Feeding chickens is no small feat. Bird parents often look shabby after the breeding season: Gray, with protruding tufts and bare spots. No wonder if you know, for example, that a great tit flies up and down your nest box about four hundred times a day and squeezes through that entrance hole with a caterpillar. The more boys, the more often. They do this for at least eighteen days, and then they continue to feed until a week or two after the young fly. Often another litter follows closely behind.
The angelic patience of mother gunpowder
Mother owl must also endure, for she must feed her young in a special way. She beheads the mouse and even eats her head and other hard parts. She gives the soft parts, such as the intestines and small pieces of meat, to the pups. This can be clearly seen in this video from Beleefdelente from 2019. Such feeding lasts no less than an hour during the first few days! And to think that she often has four to seven cubs. Incidentally, they are of different ages, so not all are equally troublesome.
The male does not even have time to be so patient, so he hunts but does not eat. Only in the third week are the pups able to completely swallow small prey such as. spitsmus.
Cormorants are fish eaters and do things differently. They stay a little further away and swallow as many fish as possible. Then they fly back to the nest – just to be attacked by their hungry chicks – and break up the food for them. The harder it is to catch fish, the longer fish-eating birds stay away. Albatrosses take the cake: they sometimes fly up to two thousand miles and stay away from the breeding colony for up to ten days.
To eat the feces of your offspring
Parent birds want to raise as many young as possible as healthy as possible. Enough food is essential, but so is hygiene. Pathogens live in the feces of chicks that remain in the nest for days or even weeks. In addition, the stench puts predators on the trail of the dish filled with tasty snacks. So get rid of that dirt.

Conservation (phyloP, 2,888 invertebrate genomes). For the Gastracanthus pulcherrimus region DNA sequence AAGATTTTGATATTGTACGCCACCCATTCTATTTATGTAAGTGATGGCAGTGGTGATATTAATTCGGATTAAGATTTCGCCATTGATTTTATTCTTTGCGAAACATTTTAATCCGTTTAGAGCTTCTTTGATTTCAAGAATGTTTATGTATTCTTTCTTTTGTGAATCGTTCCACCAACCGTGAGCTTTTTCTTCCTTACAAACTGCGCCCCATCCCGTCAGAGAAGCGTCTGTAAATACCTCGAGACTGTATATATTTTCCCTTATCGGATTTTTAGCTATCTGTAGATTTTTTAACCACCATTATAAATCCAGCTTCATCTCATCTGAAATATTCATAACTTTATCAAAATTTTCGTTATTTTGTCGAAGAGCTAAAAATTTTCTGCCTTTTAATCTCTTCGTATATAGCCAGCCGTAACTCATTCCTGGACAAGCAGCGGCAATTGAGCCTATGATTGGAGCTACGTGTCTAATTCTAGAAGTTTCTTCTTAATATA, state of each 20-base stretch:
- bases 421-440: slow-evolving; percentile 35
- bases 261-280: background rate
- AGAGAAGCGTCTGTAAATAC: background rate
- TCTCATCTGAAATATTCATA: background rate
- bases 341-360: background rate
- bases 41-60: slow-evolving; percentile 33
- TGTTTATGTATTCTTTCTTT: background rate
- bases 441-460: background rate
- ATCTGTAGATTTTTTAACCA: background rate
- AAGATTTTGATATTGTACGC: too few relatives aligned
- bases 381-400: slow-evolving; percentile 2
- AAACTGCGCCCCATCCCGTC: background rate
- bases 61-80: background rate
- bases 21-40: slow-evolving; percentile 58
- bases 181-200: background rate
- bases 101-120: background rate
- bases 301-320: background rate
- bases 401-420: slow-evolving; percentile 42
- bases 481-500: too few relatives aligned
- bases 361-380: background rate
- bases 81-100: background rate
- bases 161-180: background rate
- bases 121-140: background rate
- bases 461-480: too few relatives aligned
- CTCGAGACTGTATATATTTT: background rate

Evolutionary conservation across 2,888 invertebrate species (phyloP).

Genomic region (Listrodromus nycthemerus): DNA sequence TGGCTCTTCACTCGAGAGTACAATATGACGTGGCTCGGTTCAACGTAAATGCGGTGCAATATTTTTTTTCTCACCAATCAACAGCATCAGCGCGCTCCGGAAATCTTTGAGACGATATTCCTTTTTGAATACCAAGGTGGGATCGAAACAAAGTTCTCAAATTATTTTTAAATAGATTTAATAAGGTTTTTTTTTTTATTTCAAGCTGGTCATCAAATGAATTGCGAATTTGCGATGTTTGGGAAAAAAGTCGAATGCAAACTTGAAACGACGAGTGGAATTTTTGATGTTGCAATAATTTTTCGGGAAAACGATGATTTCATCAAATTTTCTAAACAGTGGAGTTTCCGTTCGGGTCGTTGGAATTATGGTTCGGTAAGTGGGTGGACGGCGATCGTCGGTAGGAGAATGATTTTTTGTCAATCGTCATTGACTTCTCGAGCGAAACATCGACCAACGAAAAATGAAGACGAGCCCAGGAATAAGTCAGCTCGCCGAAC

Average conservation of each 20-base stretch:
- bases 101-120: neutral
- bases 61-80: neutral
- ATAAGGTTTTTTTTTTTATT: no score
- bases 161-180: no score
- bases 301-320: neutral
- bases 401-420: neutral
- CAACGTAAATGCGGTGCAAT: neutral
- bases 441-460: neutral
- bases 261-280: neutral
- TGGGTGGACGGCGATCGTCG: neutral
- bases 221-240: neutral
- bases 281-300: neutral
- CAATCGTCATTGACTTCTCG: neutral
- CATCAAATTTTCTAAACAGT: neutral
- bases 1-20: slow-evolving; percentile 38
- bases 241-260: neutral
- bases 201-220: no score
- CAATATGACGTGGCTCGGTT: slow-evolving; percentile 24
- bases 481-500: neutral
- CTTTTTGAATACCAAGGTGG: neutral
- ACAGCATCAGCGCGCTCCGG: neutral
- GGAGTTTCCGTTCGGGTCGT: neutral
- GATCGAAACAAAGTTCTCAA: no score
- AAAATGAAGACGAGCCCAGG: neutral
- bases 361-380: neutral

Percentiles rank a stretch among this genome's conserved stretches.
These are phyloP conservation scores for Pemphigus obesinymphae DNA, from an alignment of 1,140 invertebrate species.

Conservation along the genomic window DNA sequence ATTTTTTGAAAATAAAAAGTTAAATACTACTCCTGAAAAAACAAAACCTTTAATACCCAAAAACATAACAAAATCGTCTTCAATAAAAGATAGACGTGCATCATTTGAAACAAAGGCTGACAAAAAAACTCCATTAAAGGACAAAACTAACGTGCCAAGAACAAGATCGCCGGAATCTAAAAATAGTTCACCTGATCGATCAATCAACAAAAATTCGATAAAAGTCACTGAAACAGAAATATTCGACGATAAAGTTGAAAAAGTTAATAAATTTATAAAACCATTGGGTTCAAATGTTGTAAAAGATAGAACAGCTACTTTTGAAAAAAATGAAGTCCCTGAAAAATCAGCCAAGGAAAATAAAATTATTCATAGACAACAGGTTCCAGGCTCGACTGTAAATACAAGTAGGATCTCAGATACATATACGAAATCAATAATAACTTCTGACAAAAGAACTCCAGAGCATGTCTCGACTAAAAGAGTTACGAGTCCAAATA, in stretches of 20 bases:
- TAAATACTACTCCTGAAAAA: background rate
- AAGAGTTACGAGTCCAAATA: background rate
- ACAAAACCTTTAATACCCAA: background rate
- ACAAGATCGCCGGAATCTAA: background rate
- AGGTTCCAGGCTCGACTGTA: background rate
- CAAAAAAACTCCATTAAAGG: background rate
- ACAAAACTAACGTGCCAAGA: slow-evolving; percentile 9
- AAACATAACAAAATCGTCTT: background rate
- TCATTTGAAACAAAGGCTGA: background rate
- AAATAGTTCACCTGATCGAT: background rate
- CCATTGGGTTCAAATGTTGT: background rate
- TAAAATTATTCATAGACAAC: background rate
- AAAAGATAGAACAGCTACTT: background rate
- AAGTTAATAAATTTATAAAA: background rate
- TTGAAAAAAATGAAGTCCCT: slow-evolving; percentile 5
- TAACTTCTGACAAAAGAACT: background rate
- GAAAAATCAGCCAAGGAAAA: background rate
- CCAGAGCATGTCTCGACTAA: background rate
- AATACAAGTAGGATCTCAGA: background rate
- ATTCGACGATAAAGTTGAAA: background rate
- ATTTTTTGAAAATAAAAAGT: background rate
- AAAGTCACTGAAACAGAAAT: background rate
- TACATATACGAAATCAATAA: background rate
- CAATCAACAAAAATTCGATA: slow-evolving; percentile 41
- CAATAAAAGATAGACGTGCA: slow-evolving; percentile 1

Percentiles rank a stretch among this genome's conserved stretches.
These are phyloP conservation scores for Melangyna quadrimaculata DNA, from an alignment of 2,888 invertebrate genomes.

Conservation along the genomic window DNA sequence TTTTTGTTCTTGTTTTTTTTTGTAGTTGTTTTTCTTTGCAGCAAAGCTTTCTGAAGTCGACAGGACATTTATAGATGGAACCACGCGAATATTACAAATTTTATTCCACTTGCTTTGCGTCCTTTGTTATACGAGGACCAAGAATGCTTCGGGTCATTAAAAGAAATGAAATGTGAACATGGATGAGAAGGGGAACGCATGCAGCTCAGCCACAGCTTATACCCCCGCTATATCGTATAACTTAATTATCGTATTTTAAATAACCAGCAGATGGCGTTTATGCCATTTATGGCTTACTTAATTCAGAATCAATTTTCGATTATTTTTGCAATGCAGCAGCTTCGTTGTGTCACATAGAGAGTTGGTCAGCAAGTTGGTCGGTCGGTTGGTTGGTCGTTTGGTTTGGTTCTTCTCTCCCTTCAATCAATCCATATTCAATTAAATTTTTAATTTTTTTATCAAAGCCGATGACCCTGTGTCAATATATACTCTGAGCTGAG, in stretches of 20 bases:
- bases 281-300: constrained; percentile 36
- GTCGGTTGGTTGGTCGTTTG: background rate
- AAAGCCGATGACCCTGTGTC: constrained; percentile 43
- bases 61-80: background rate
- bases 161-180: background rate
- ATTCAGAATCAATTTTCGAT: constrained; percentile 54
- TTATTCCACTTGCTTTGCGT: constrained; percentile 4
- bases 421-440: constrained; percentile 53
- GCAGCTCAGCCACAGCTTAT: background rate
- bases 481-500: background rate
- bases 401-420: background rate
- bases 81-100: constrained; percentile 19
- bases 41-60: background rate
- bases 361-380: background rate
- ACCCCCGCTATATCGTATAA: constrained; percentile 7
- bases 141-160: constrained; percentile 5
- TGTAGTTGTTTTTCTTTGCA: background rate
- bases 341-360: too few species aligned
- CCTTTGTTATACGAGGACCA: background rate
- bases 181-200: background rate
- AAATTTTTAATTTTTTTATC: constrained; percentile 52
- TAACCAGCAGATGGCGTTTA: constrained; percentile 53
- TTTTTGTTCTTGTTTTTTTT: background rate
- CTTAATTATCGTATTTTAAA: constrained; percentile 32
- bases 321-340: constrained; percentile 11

This is the reason why almost all chicks that stay in the nest the first part of their lives get feces in a kind of bag made of a solid white or transparent membrane. Dad or mom only needs to throw that bag overboard to keep the nest clean. You can see it with your own eyes with the blue breasts from Experience Spring.
Sometimes they even eat the stool bag. It’s a little too hygienic, you might think, but it’s also smart, because it often still contains good nutrients. They do the same with the eggshells, throw them out of the nest or eat them, for exactly the same reason.
This year’s terrorist mother
In addition to this passive form of nest defense, some birds also defend their nests quite actively. The bigger the bird, the more impressive it makes. With swans, you have probably experienced it yourself when you unsuspectingly come near a nest. They protect their offspring by hissing and fluttering or even flapping their wings. That swan mother is convinced that you want to eat her children, so blame her.
Other birds attack from the air and try to defecate on their heads, or peck or scratch if you (or a nearby predator) get near their nest. Think, for example, of all the news items about ‘terrorist mouse guards’ attacking cyclists. ‘Mother of the Year’ would be a better name, although the victims probably experience it differently.
Pretend you’re hurt
Those who are not strong must be wise, and the vibe takes that proverb. The bird is not as powerful as a swan or mouse buzzard, it pretends to be injured and strikes its hanging wing away from the nest. He then appears to be an easy prey, thus luring predators away such as foxes, shellfish and birds of prey. If the robber comes close, a miraculous healing follows. He is also not afraid to attack if necessary.
Wear it or let it hit a ride
The woodcock does everything. Eggs and chicks are camouflaged, she takes her little ones out of the nest with her beak (away from the smells), chops attackers and pretends to be hurt to lure them away. And if all that does not work, she has a captivating trump card up her sleeve: she carries her cubs flying, between and on her legs.
By the way, piggybacking happens more often, but usually on the back of dad or mom. You can see this powerful example of parental love in whooper swans or patch divers in a canal, park or ditch.
Text: Jeanet van Zoelen, Bird Protection Netherlands
Photos: Jelle de Jong; Gerg van der Hee; shutters; Hans Peeters; Arnold van Kreveld